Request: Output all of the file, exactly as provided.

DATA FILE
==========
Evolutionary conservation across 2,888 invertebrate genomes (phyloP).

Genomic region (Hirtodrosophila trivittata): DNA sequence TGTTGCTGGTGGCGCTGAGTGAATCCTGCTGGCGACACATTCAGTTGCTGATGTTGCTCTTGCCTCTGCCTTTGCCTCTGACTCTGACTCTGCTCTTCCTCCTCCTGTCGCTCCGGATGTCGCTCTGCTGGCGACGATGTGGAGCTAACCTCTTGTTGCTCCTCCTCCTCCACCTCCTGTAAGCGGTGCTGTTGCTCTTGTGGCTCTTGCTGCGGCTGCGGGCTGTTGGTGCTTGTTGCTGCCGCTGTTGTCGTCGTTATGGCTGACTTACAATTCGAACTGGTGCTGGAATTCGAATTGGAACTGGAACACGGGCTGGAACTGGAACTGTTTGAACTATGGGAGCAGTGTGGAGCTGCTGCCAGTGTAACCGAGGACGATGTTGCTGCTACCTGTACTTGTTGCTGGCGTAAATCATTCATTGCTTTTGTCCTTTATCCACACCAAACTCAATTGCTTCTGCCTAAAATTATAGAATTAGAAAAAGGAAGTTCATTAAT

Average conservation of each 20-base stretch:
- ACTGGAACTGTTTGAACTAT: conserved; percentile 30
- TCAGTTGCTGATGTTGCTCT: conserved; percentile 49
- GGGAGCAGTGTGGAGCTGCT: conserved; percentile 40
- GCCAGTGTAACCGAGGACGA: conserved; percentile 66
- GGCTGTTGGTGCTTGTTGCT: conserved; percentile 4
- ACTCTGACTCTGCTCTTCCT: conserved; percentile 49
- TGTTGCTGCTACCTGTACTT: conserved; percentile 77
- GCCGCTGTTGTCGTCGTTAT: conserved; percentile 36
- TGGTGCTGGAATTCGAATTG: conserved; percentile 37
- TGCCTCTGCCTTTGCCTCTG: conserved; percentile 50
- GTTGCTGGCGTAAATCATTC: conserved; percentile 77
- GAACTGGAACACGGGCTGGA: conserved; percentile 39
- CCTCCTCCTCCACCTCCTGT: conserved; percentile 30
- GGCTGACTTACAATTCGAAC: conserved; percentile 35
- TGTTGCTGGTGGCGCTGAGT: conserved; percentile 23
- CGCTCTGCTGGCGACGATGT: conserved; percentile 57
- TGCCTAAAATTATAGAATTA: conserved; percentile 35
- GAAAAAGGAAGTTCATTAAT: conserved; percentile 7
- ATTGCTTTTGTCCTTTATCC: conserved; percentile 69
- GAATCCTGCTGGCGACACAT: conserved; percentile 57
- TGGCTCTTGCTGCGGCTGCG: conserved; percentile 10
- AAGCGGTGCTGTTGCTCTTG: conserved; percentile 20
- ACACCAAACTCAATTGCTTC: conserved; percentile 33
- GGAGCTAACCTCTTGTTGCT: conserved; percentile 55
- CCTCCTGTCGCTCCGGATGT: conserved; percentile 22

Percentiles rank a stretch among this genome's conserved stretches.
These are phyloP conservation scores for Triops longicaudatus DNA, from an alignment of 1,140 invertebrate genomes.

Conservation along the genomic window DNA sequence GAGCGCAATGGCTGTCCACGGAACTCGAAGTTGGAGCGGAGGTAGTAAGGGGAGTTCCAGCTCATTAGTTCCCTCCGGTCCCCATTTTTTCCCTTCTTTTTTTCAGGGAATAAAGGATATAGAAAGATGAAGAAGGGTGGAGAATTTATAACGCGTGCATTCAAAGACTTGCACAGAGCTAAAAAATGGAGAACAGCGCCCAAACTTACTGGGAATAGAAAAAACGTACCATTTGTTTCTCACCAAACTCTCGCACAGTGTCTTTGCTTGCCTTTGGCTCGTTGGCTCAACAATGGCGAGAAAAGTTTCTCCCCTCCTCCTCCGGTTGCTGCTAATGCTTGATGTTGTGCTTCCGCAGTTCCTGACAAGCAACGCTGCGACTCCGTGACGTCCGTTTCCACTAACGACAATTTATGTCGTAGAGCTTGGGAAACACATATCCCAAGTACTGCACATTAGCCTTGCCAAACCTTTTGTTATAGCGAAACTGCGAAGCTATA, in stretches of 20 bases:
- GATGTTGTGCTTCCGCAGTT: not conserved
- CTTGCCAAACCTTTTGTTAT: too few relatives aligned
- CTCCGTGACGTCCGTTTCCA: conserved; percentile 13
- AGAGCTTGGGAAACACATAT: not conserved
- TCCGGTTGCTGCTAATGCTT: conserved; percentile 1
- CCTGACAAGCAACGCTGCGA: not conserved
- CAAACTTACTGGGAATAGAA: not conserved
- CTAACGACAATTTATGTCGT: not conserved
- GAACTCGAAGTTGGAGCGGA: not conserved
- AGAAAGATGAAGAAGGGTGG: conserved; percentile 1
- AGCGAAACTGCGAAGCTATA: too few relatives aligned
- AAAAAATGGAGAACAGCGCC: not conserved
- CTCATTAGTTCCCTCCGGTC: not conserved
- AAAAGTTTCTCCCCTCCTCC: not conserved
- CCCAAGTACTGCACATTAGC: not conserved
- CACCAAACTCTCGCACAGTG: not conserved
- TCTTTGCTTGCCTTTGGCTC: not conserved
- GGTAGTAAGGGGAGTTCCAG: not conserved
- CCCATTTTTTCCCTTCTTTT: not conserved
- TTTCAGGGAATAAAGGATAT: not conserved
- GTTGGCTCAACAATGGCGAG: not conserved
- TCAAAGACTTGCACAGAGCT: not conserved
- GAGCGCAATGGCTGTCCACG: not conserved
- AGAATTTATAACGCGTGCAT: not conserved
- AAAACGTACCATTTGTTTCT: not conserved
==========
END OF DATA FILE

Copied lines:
Evolutionary conservation across 2,888 invertebrate genomes (phyloP).

Genomic region (Hirtodrosophila trivittata): DNA sequence TGTTGCTGGTGGCGCTGAGTGAATCCTGCTGGCGACACATTCAGTTGCTGATGTTGCTCTTGCCTCTGCCTTTGCCTCTGACTCTGACTCTGCTCTTCCTCCTCCTGTCGCTCCGGATGTCGCTCTGCTGGCGACGATGTGGAGCTAACCTCTTGTTGCTCCTCCTCCTCCACCTCCTGTAAGCGGTGCTGTTGCTCTTGTGGCTCTTGCTGCGGCTGCGGGCTGTTGGTGCTTGTTGCTGCCGCTGTTGTCGTCGTTATGGCTGACTTACAATTCGAACTGGTGCTGGAATTCGAATTGGAACTGGAACACGGGCTGGAACTGGAACTGTTTGAACTATGGGAGCAGTGTGGAGCTGCTGCCAGTGTAACCGAGGACGATGTTGCTGCTACCTGTACTTGTTGCTGGCGTAAATCATTCATTGCTTTTGTCCTTTATCCACACCAAACTCAATTGCTTCTGCCTAAAATTATAGAATTAGAAAAAGGAAGTTCATTAAT

Average conservation of each 20-base stretch:
- ACTGGAACTGTTTGAACTAT: conserved; percentile 30
- TCAGTTGCTGATGTTGCTCT: conserved; percentile 49
- GGGAGCAGTGTGGAGCTGCT: conserved; percentile 40
- GCCAGTGTAACCGAGGACGA: conserved; percentile 66
- GGCTGTTGGTGCTTGTTGCT: conserved; percentile 4
- ACTCTGACTCTGCTCTTCCT: conserved; percentile 49
- TGTTGCTGCTACCTGTACTT: conserved; percentile 77
- GCCGCTGTTGTCGTCGTTAT: conserved; percentile 36
- TGGTGCTGGAATTCGAATTG: conserved; percentile 37
- TGCCTCTGCCTTTGCCTCTG: conserved; percentile 50
- GTTGCTGGCGTAAATCATTC: conserved; percentile 77
- GAACTGGAACACGGGCTGGA: conserved; percentile 39
- CCTCCTCCTCCACCTCCTGT: conserved; percentile 30
- GGCTGACTTACAATTCGAAC: conserved; percentile 35
- TGTTGCTGGTGGCGCTGAGT: conserved; percentile 23
- CGCTCTGCTGGCGACGATGT: conserved; percentile 57
- TGCCTAAAATTATAGAATTA: conserved; percentile 35
- GAAAAAGGAAGTTCATTAAT: conserved; percentile 7
- ATTGCTTTTGTCCTTTATCC: conserved; percentile 69
- GAATCCTGCTGGCGACACAT: conserved; percentile 57
- TGGCTCTTGCTGCGGCTGCG: conserved; percentile 10
- AAGCGGTGCTGTTGCTCTTG: conserved; percentile 20
- ACACCAAACTCAATTGCTTC: conserved; percentile 33
- GGAGCTAACCTCTTGTTGCT: conserved; percentile 55
- CCTCCTGTCGCTCCGGATGT: conserved; percentile 22

Percentiles rank a stretch among this genome's conserved stretches.
These are phyloP conservation scores for Triops longicaudatus DNA, from an alignment of 1,140 invertebrate genomes.

Conservation along the genomic window DNA sequence GAGCGCAATGGCTGTCCACGGAACTCGAAGTTGGAGCGGAGGTAGTAAGGGGAGTTCCAGCTCATTAGTTCCCTCCGGTCCCCATTTTTTCCCTTCTTTTTTTCAGGGAATAAAGGATATAGAAAGATGAAGAAGGGTGGAGAATTTATAACGCGTGCATTCAAAGACTTGCACAGAGCTAAAAAATGGAGAACAGCGCCCAAACTTACTGGGAATAGAAAAAACGTACCATTTGTTTCTCACCAAACTCTCGCACAGTGTCTTTGCTTGCCTTTGGCTCGTTGGCTCAACAATGGCGAGAAAAGTTTCTCCCCTCCTCCTCCGGTTGCTGCTAATGCTTGATGTTGTGCTTCCGCAGTTCCTGACAAGCAACGCTGCGACTCCGTGACGTCCGTTTCCACTAACGACAATTTATGTCGTAGAGCTTGGGAAACACATATCCCAAGTACTGCACATTAGCCTTGCCAAACCTTTTGTTATAGCGAAACTGCGAAGCTATA, in stretches of 20 bases:
- GATGTTGTGCTTCCGCAGTT: not conserved
- CTTGCCAAACCTTTTGTTAT: too few relatives aligned
- CTCCGTGACGTCCGTTTCCA: conserved; percentile 13
- AGAGCTTGGGAAACACATAT: not conserved
- TCCGGTTGCTGCTAATGCTT: conserved; percentile 1
- CCTGACAAGCAACGCTGCGA: not conserved
- CAAACTTACTGGGAATAGAA: not conserved
- CTAACGACAATTTATGTCGT: not conserved
- GAACTCGAAGTTGGAGCGGA: not conserved
- AGAAAGATGAAGAAGGGTGG: conserved; percentile 1
- AGCGAAACTGCGAAGCTATA: too few relatives aligned
- AAAAAATGGAGAACAGCGCC: not conserved
- CTCATTAGTTCCCTCCGGTC: not conserved
- AAAAGTTTCTCCCCTCCTCC: not conserved
- CCCAAGTACTGCACATTAGC: not conserved
- CACCAAACTCTCGCACAGTG: not conserved
- TCTTTGCTTGCCTTTGGCTC: not conserved
- GGTAGTAAGGGGAGTTCCAG: not conserved
- CCCATTTTTTCCCTTCTTTT: not conserved
- TTTCAGGGAATAAAGGATAT: not conserved
- GTTGGCTCAACAATGGCGAG: not conserved
- TCAAAGACTTGCACAGAGCT: not conserved
- GAGCGCAATGGCTGTCCACG: not conserved
- AGAATTTATAACGCGTGCAT: not conserved
- AAAACGTACCATTTGTTTCT: not conserved